Mahdia tragedy 1st anniversary: Separate memorial services planned for today


As Guyana reflects on the 20 innocent lives lost on May 21, 2023, during the tragic fire that ripped through the Mahdia Secondary School dormitory, several separate memorial services will be held at three different locations today in tribute to those who perished.

Today, we remember Subrina John; Belnisa Evans; Loreen Evans; Bibi Jeffrey; Lisa Roberts; Tracil Thomas; Delecia Edwards; Lorita Williams; Natalie Bellarmine; Arianna Edwards; Cleoma Simon; Martha Dandrade; Mary Dandrade; Omerfia Edwin; Nickleen Robinson; Sherlyn Bellarmine; Eulander Carter; Andrea Roberts; Sherana Daniels and Adanye Jerome, the son of the dorm mother.

The services which will provide the space for family, friends, and the nation to reflect on the heart-warming memories of the young souls will be held simultaneously in Karisparu, Micobie, and Chenapau, Region Eight (Potaro-Siparuni).

According to Deputy Regional Executive Officer (DREO), Shawn Britton, the decision to have the services in the communities where the victims once reside was made upon the request of their respective families.

He told the this publication that the day is expected to be an emotional one as the incident is still fresh for residents who are coping with the tragedy.

“For the past year, members of the community have been coping with the emotions in various ways. In many cases, counselling was provided for persons that were in need. Anyone that needed these kinds of support services was readily available to them…some people were able to control those emotions. But coming on to this first anniversary, the memories are still fresh,” Britton said.

In addition, he noted that due to the trauma, the survivors were not kept in the nearly village. In fact, they were relocated to President’s College to continue their schooling. These survivors will also be present at the memorial services along with several government ministers.

He added that while it will be painful to attend the memorial service of their friends, the survivors will be flown into the various villages at the request of their parents.

“Apart from the survivors, several government ministers will attend the services… If not the President himself, the Prime Minister will be there,” he added. As the families reflect on those who perished, some of them are still to come to grips with reality.

On May 21, 2023, tragedy struck at the school girls’ dormitory, which had housed 56 occupants and a five-year-old boy from the communities of Karisparu, El Paso, Micobie and Chenapau, Region Eight (Potaro-Siparuni).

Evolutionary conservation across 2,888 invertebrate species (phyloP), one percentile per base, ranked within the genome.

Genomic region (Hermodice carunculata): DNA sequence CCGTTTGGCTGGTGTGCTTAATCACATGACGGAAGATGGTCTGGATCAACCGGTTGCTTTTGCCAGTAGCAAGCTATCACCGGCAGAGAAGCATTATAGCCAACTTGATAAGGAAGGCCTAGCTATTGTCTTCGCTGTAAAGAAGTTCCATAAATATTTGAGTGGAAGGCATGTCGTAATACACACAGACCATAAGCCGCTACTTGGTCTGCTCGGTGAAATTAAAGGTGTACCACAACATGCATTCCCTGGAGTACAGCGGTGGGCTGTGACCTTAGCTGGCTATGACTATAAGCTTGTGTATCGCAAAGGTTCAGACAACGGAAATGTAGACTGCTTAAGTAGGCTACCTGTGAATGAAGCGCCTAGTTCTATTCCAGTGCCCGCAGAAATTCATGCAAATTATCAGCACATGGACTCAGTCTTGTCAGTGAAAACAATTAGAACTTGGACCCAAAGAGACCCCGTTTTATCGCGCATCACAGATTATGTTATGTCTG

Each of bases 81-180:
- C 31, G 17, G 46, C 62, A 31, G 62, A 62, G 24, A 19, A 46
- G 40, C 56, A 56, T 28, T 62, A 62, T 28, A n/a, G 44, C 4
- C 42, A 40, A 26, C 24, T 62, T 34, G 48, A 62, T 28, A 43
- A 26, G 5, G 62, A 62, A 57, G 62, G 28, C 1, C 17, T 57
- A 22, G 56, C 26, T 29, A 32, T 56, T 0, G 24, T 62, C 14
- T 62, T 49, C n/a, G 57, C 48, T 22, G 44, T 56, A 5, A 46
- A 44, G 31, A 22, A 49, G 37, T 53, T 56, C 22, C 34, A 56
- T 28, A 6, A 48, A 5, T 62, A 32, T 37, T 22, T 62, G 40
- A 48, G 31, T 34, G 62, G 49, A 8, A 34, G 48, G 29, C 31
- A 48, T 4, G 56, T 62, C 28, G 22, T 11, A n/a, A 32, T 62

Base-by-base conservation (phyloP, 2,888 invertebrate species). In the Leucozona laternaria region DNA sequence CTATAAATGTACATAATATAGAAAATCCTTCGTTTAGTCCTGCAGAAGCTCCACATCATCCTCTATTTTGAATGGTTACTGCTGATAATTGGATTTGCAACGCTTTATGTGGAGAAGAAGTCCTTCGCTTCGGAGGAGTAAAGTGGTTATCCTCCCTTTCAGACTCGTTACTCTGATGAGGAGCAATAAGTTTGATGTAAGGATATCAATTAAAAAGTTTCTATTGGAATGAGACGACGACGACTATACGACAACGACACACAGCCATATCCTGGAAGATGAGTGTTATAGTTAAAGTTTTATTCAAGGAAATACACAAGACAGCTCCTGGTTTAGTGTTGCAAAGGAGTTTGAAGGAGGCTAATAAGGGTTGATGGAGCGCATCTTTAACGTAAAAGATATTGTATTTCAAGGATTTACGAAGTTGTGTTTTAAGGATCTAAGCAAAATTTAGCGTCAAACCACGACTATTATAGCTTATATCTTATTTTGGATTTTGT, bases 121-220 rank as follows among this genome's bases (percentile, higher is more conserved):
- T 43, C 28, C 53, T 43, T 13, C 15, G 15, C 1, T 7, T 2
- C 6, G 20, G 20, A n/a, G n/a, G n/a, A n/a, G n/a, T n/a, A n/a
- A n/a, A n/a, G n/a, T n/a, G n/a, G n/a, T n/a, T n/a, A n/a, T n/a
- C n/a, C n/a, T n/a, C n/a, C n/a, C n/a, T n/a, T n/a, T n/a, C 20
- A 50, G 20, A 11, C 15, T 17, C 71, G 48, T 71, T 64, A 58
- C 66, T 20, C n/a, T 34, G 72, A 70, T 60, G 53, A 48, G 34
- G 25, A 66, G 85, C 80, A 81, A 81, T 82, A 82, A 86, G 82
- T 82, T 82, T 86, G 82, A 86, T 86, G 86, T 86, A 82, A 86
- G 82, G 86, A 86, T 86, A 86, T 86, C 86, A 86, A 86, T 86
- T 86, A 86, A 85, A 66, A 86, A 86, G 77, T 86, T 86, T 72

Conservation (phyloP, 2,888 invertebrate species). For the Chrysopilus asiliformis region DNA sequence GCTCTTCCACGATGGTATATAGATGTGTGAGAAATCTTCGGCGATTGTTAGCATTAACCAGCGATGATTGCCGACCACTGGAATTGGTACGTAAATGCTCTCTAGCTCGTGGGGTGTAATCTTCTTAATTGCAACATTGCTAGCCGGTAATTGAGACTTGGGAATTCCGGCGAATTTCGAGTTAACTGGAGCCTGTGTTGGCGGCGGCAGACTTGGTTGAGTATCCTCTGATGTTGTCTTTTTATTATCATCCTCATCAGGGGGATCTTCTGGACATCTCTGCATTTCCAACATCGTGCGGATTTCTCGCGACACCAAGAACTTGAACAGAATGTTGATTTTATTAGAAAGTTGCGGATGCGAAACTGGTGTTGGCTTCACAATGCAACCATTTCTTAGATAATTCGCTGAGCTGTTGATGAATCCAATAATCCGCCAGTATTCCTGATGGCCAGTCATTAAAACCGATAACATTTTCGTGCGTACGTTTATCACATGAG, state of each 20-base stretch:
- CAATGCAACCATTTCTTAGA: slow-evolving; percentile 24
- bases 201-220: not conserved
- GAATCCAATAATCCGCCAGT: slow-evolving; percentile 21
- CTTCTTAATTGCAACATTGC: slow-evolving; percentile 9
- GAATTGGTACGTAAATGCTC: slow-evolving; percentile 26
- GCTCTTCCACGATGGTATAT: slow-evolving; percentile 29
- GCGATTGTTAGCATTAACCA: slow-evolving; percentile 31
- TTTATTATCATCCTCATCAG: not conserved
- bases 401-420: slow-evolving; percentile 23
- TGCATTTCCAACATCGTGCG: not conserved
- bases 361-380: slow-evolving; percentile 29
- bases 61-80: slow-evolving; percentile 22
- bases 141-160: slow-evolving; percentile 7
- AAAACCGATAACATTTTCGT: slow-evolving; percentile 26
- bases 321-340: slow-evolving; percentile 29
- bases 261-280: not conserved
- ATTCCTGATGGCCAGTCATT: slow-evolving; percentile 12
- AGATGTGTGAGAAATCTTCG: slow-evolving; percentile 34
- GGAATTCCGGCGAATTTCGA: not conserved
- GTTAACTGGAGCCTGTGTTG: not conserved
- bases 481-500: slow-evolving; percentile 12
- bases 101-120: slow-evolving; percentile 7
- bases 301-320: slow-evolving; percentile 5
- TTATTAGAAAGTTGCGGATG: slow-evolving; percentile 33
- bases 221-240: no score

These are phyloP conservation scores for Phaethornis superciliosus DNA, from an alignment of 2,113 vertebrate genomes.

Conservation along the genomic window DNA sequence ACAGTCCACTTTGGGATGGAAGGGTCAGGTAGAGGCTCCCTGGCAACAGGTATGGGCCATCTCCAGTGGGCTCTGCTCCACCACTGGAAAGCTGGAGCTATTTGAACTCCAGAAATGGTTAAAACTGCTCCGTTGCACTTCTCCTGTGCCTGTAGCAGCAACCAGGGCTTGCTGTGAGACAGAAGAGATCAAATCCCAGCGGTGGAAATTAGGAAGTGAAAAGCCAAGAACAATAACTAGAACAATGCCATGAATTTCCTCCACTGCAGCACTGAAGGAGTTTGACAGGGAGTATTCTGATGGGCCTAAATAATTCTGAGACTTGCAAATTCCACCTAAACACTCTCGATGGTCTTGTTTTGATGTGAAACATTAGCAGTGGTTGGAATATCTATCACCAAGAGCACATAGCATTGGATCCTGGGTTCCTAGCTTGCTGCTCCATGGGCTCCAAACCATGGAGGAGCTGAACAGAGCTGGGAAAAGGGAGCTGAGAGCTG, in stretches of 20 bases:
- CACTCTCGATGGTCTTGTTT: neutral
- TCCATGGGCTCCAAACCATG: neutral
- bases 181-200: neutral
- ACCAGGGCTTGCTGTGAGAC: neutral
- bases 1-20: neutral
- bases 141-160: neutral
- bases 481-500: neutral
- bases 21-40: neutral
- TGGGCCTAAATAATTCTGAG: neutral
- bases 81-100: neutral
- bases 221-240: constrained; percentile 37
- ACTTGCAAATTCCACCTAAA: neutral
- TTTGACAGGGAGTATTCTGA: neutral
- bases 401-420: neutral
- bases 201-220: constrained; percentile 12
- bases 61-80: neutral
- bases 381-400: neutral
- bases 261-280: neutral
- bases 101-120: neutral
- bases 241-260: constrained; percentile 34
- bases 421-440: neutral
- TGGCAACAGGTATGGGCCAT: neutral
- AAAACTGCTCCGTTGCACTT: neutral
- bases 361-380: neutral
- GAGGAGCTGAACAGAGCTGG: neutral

The Guyana Fire Service confirmed that 14 children died in the inferno, while five succumbed to their injuries at the Mahdia District Hospital. Another died days later. One survivor was flown overseas for treatment and would have retuned to Guyana several weeks later. She is said to be recovering at a rapid pace.

However, a 15-year-old dorm mate was slapped with 20 counts of murder. She has since been detained at a juvenile holding facility. It was reported that she allegedly set the place on fire after being reprimanded by teachers for inappropriate behaviour. She reportedly became angry after her mobile phone was confiscated.

Following the deadly blaze, a Commission of Inquiry was launched and after several weeks of proceedings, it outlined several recommendations to improve the condition of dormitories across the country, and to prevent the recurrence of such a tragedy, looking at the combined viewpoints of security, society, and safety.

The report was handed over to President Dr Irfaan Ali by the Chairman of the CoI, Major General (Retired) Joe Singh, on January 19, 2024.

From the findings tendered, the Commission recommended that an inspectorate be set up to visit the dormitories which have been or are being, retrofitted, to determine the extent to which they comply with the recommended gender-sensitive standards for dormitories. This should also apply to dormitories that are intended to be constructed.

Further, the report detailed, “The visits should allow for the inspection of fire-suppression systems, emergency evacuation procedures, and assessment of first responder fire-fighting drills and capabilities. Compliance with the statutory schedules for fire drills at schools and dormitories must also be monitored and enforced.”

Additionally, technically competent individuals should be included in such inspectorate teams, and reports on the extent of compliance achieved are to be submitted to the relevant agencies for evaluation and follow-up action.

Furthermore, grills should be replaced with a modern security system, inclusive of secured fencing and cameras, to ensure a protected environment and assist in monitoring the entry and exit of all persons using the facilities.

The Commission heard, during testimonies, that the grills were installed to prevent the girls from escaping and indulging in the nightlife of the mining town.